Despite an impasse between Paramount Global and FuboTV, which has kept Nexstar stations off the air for weeks, Nexstar President and COO Tom Carter has a relatively upbeat outlook on pay-TV’s future.
“We are projecting subscriber attrition,” he said, with recent gains on internet-delivered bundles like Fubo, YouTube TV, Hulu + Live TV and others failing to offset deeper declines in traditional cable and satellite. “But make no mistake about it — we do not see a cliff. We’re not at a precipice here, or at a point in time where we’re at an inflection point.”
Carter made the comments in an appearance with Nexstar CFO Lee Ann Gliha at the Morgan Stanley Technology, Media and Telecom Conference.
Rather than a cliff or inflection point, Carter says, Nexstar expects more of a plateau. The company, which owns the largest collection of U.S. TV stations as well as national networks like The CW and NewsNation, has research suggesting about 75% of people older than 45 still have pay-TV subscriptions. “We think that’s sticky for at least the foreseeable future,” Carter said.
While any blackout is not ideal, Carter conceded, the stakes in the Fubo-CBS tangle involve “a relatively minor amount of money.” Virtual MVPDs like Fubo account for less than 10% of overall distribution revenue at Nexstar, which in turn is about half of total company revenue, which reached $5.2 billion in 2022.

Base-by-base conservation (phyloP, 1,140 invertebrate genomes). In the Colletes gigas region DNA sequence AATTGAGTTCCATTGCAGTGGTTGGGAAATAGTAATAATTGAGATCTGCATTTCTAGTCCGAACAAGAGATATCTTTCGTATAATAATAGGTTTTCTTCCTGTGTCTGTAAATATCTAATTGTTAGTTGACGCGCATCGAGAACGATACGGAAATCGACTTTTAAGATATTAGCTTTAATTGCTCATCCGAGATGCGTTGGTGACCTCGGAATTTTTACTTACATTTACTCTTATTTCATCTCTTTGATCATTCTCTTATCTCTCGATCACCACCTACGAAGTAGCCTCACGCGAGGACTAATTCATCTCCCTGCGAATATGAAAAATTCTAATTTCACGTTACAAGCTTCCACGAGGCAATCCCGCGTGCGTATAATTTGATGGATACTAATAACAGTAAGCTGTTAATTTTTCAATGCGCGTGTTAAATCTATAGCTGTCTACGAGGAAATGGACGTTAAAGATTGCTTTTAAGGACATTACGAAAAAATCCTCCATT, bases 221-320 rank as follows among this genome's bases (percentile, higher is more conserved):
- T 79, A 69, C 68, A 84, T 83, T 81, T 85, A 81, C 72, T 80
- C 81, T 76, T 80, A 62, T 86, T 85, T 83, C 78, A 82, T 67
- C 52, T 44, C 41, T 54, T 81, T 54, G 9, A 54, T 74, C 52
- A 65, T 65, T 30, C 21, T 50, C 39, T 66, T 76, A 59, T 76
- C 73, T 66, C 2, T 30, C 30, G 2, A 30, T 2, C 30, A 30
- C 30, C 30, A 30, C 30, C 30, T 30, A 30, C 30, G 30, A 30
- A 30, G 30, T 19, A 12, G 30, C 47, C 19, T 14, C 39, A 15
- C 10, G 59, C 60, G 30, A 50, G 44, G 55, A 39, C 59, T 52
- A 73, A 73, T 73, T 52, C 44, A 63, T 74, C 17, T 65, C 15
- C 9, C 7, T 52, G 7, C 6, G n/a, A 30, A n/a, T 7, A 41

Fubo, which ended 2022 with 1.445 million subscribers in the U.S., has opted to furnish its customers with the national CBS feed, but local news and other market-specific offerings remain in the dark pending a breakthrough in talks.
Station owners like Nexstar and others have said they feel unfairly disadvantaged by the contractual right of network programmers — Paramount, in the case of the Fubo situation — to negotiate carriage deals. Given that nearly 6 million customers ditched their pay-TV service in 2022, some content owners have opted to renew deals with vMPVDs in order to retain scale or achieve other strategic objectives. Stations have said that means agreements don’t always end up with fee increases they consider to be appropriate. Even CBS stations, under the same roof at Paramount, have made noises about their colleagues’ approach to carriage negotiations.
Carter largely left those internecine fights for another day, instead focusing on the financials. Because the revenue at stake is a manageable amount for both Paramount and Nexstar’s CBS affiliates, “it’s easy to pick Fubo as a fight to have,” he said. “Going dark on distributors is not a new thing in our business at all. … It’s something nobody wants to pull out and think they would use because it disrupts the consumer and that ultimately is bad for everybody, but it’s a tactic that is used from time to time when circumstances require it.”
Gliha added that Nexstar considers the matter with Fubo “a CBS-only issue, and it’s just driven by the specific circumstances that surround the CBS situation.”
Asked about trends in reverse compensation, which is what stations pay networks in exchange for the right to air their programming, Carter said it has been increasing at the same rate as retransmission revenue, i.e. what stations charge pay-TV operators. “Diversification by networks” into direct-to-consumer streaming and other forms of delivery has increased tension between parties, Carter affirmed. The “marginalization of content,” especially sports, has been a pain point. Nexstar is seeing signs of progress in those negotiations, Carter said. “What we’re seeing is an ability to reduce the rate of growth or the amount of payments because they’re monetizing
in new ways that compete with us.”